Traders Don’t Care What Company They Are Trading

Traders Don’t Care What Company They Are Trading

It doesn’t matter what the stock is or what the company does, traders trade to get in, get out and make money in the process.

Look through a number of companies searching for the right ones for every trade you make, and if during the course of that you have a personal issue with a company you can simply find another.

On the flip side, never fall in love with your picks. You will most likely be moving on to others after a few weeks anyway, so don’t get attached.

With that clear, the first step in the strategy is to pick the right stock candidates, the ones most likely to make us money.

In order to help us choose we need to apply some simple logic. Do we:

1. Trade in a stock which has been going up, or
2. Trade a stock which has been stagnant or going down

The obvious choice is the first one – a stock with an upward trend. It’s obvious because it makes no sense to back the losers, yet the vast majority of traders and investors do back losers.

The vast majority of traders study a company’s fundamental price indicators, see a stock is under-valued (as it would be having spent a few months headed downwards), then make a purchase for their clients, and perhaps themselves.

The good company fundamentals they rely on (such as low price/earnings ratios, great balance sheets and the like) are meaningless if the stock price is going nowhere or trending downwards.

They sell themselves and their clients on the idea that the company fundamentals are good (which they are), the price is low (which it is) and the stock will turnaround soon. Yes, it may well turn around soon, but how much lower does it need to go first?

Trading is tricky enough as it is, and in order to improve our chances of profiting we must minimize risk wherever we can. We do that by eliminating as many of the negative variables as possible, and negative price direction is the first of those.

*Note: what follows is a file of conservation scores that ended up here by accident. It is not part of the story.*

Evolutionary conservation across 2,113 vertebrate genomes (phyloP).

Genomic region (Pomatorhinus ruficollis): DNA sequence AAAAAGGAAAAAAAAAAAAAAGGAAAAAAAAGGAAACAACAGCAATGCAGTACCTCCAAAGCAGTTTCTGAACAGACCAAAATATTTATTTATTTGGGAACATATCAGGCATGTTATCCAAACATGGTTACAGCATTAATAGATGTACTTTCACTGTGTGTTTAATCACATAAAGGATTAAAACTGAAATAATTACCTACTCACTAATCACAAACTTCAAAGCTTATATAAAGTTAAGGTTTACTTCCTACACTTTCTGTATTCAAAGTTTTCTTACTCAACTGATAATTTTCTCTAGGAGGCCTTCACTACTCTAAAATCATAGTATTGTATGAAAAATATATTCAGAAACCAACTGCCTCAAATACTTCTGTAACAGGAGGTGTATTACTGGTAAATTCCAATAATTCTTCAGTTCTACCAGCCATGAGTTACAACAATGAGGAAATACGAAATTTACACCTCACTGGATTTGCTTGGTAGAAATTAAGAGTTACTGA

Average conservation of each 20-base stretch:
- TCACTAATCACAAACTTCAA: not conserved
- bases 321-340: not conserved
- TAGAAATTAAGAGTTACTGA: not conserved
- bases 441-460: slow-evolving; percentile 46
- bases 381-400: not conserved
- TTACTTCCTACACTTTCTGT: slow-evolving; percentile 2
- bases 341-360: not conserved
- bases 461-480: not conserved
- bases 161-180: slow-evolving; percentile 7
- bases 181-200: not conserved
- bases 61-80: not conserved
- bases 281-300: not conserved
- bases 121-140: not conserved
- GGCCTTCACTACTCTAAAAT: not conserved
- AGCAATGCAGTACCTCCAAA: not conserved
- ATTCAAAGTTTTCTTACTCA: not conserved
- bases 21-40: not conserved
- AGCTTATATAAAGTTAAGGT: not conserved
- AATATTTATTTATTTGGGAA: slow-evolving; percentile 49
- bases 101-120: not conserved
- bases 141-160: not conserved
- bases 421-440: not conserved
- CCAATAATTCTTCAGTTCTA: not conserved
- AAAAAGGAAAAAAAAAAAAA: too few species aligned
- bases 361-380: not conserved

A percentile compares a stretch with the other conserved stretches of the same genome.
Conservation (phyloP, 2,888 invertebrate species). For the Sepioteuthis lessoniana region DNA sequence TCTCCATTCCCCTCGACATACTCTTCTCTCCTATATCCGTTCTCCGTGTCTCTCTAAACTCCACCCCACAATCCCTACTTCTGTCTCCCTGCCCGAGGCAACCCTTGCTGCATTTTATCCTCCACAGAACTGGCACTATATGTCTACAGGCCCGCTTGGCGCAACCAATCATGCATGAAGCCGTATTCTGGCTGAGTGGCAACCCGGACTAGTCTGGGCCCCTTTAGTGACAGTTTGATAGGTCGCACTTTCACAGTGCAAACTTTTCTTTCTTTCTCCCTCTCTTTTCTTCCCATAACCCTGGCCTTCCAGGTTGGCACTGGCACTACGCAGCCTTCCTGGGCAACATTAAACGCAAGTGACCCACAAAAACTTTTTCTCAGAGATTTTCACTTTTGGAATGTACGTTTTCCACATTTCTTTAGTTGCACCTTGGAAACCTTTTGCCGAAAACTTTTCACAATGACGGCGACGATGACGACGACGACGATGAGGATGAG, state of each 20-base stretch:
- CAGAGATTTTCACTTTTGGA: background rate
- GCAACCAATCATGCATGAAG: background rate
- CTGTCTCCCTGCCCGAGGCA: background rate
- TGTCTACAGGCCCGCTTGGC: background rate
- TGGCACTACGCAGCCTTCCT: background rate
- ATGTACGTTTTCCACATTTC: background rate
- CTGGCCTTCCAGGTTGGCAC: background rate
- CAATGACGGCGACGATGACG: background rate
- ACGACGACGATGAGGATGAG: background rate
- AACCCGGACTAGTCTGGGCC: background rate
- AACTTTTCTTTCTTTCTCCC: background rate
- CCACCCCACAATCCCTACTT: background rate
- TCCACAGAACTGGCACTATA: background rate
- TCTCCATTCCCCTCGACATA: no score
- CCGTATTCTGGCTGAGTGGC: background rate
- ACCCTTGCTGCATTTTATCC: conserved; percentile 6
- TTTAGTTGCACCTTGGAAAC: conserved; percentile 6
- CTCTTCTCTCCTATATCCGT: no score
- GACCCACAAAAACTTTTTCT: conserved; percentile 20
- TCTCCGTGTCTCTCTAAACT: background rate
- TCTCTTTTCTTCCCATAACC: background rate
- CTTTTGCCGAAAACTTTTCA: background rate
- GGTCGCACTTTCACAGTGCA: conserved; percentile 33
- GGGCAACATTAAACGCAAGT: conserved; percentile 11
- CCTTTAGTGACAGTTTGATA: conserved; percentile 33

In fact the upward price direction of any stock will form the backbone of the stock we pick, and is really the extent of our ‘technical analysis’. With all things being equal, there is no reason to suppose that the stock will not continue on its path.

There is nothing magical or mystical about the fact that a stock with an existing upward price direction/momentum will give us a great trading advantage.

Pick out a dozen or so stocks to get started with. Those dozen will initially get short-listed to three, then eventually down to one, so at this point we need only look at the ‘long term picture’ – the stock’s longer term price direction.

We need to keep this obvious and easy. Don’t care about what the company is, what it does, or how big it is. The three images you see above really contain all the information you need to pick your dozen.

All you need to see is a reasonably upward price direction over the last nine to twelve months.

You can do this by flicking through price charts on the internet. Most trading platforms have price charts available, and they are available freely in many places online too.

There’s also no need for you to do this online. You can use print media as all you are looking for is ‘long term picture’ charts.

The problem you will find is that there are so many stocks to choose from. Choosing your stock the ‘normal way’ by first choosing a company you like, then go searching for its chart to see if it matches our criteria, only to find it doesn’t, will take you a long time. You may need to see upwards of a hundred charts to get your twelve.